Comparative Climates of TRAPPIST-1 Planetary System: Results From a Simple Climate-Vegetation Model

The recent discovery of the planetary system hosted by the ultracool dwarf star TRAPPIST-1 could open new perspectives into the investigation of planetary climates of Earth-sized exoplanets, their atmospheres and their possible habitability.

In this paper, we use a simple climate-vegetation energy-balance model to study the climate of the seven TRAPPIST-1 planets and the climate dependence on the global albedo, on the fraction of vegetation that could cover their surfaces and on the different greenhouse conditions. The model allows us to investigate whether liquid water could be maintained on the planetary surfaces (i.e., by defining a "surface water zone") in different planetary conditions, with or without the presence of greenhouse effect.

It is shown that planet TRAPPIST-1d seems to be the most stable from an Earth-like perspective, since it resides in the surface water zone for a wide range of reasonable values of the model parameters. Moreover, according to the model outer planets (f, g and h) cannot host liquid water on their surfaces, even for Earth-like conditions, entering a snowball state. Although very simple, the model allows to extract the main features of the TRAPPIST-1 planetary climates.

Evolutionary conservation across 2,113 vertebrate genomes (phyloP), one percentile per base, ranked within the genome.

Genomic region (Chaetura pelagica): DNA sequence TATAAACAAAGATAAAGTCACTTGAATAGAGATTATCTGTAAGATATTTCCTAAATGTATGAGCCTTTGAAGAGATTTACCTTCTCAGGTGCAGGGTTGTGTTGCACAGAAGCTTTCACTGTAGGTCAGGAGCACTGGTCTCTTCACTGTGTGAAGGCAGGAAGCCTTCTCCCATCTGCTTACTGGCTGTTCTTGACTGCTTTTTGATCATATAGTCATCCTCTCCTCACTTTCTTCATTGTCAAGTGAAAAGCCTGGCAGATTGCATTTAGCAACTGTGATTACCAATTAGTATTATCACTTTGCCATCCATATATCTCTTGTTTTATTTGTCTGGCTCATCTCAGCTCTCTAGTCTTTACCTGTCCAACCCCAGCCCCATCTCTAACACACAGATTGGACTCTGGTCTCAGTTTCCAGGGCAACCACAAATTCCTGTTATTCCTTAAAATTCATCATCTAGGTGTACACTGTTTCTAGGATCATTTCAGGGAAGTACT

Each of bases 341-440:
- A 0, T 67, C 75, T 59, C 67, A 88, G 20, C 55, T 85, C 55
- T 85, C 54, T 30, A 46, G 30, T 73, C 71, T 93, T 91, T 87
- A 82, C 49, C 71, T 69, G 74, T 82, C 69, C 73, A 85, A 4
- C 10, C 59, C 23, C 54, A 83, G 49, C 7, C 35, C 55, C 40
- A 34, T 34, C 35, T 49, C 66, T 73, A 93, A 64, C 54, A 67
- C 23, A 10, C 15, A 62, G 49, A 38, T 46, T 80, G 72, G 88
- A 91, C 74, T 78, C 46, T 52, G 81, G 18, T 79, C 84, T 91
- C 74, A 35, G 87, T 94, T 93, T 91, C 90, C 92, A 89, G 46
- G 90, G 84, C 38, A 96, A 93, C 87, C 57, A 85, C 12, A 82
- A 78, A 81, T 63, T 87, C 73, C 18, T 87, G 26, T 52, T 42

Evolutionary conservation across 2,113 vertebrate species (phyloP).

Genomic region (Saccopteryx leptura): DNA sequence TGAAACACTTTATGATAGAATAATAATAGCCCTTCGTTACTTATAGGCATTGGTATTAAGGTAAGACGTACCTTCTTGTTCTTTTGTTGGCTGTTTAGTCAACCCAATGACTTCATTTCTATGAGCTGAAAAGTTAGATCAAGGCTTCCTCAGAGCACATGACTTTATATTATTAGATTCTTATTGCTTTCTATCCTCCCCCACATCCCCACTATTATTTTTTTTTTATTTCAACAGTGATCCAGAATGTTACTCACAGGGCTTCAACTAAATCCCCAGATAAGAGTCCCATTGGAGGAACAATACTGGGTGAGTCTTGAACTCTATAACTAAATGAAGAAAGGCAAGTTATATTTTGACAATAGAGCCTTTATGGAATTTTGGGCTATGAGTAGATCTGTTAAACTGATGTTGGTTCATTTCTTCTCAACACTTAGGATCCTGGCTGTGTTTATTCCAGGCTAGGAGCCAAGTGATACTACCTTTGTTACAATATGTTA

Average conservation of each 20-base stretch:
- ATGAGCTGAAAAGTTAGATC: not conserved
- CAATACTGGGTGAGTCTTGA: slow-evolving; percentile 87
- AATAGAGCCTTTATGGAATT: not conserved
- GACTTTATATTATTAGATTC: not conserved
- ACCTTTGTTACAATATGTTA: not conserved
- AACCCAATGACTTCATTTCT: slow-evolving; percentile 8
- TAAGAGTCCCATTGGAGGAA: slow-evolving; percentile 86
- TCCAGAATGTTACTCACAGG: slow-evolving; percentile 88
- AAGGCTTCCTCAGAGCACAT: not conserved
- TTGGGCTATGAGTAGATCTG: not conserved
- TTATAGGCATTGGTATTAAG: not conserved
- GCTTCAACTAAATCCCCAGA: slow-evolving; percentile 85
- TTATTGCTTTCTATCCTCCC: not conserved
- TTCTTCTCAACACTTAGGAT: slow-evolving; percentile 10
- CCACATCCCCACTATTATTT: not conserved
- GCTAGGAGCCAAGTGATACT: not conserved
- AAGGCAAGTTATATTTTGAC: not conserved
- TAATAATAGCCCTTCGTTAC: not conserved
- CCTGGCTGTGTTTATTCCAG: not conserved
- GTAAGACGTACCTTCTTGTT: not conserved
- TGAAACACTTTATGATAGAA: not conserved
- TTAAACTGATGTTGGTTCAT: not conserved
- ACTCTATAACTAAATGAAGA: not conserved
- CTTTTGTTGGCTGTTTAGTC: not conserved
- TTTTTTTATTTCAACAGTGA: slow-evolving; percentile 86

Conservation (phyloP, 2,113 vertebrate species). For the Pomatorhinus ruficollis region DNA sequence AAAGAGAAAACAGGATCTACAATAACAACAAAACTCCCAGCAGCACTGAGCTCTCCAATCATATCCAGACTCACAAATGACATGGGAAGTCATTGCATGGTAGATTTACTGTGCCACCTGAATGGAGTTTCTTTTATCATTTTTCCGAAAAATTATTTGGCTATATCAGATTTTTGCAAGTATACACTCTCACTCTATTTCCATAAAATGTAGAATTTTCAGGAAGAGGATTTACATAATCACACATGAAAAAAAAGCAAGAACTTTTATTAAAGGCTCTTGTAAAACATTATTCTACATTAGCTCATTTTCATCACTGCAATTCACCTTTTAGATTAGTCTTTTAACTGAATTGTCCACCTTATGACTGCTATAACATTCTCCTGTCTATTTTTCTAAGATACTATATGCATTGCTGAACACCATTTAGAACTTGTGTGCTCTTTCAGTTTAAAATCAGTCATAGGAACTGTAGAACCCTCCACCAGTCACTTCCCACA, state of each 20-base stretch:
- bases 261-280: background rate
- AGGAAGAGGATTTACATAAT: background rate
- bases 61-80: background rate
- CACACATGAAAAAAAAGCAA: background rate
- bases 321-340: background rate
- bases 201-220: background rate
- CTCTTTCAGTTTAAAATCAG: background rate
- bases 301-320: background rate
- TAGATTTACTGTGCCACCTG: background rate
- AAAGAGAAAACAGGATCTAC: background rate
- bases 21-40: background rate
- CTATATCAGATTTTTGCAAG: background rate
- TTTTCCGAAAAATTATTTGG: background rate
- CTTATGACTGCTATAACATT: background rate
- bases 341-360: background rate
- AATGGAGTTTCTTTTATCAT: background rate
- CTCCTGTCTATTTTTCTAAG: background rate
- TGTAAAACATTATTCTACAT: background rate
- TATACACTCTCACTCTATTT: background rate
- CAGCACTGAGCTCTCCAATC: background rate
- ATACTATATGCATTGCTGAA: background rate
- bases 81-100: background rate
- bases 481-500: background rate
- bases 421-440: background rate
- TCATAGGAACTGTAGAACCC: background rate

Tommaso Alberti, Vincenzo Carbone, Fabio Lepreti, Antonio Vecchio
(Submitted on 19 Jun 2017)
Comments: 5 figures, accepted on The Astrophysical Journal
Subjects: Earth and Planetary Astrophysics (astro-ph.EP)
Cite as: arXiv:1706.06005 [astro-ph.EP] (or arXiv:1706.06005v1 [astro-ph.EP] for this version)
Submission history
From: Tommaso Alberti [view email]
[v1] Mon, 19 Jun 2017 15:16:04 GMT (70kb,D)
https://arxiv.org/abs/1706.06005

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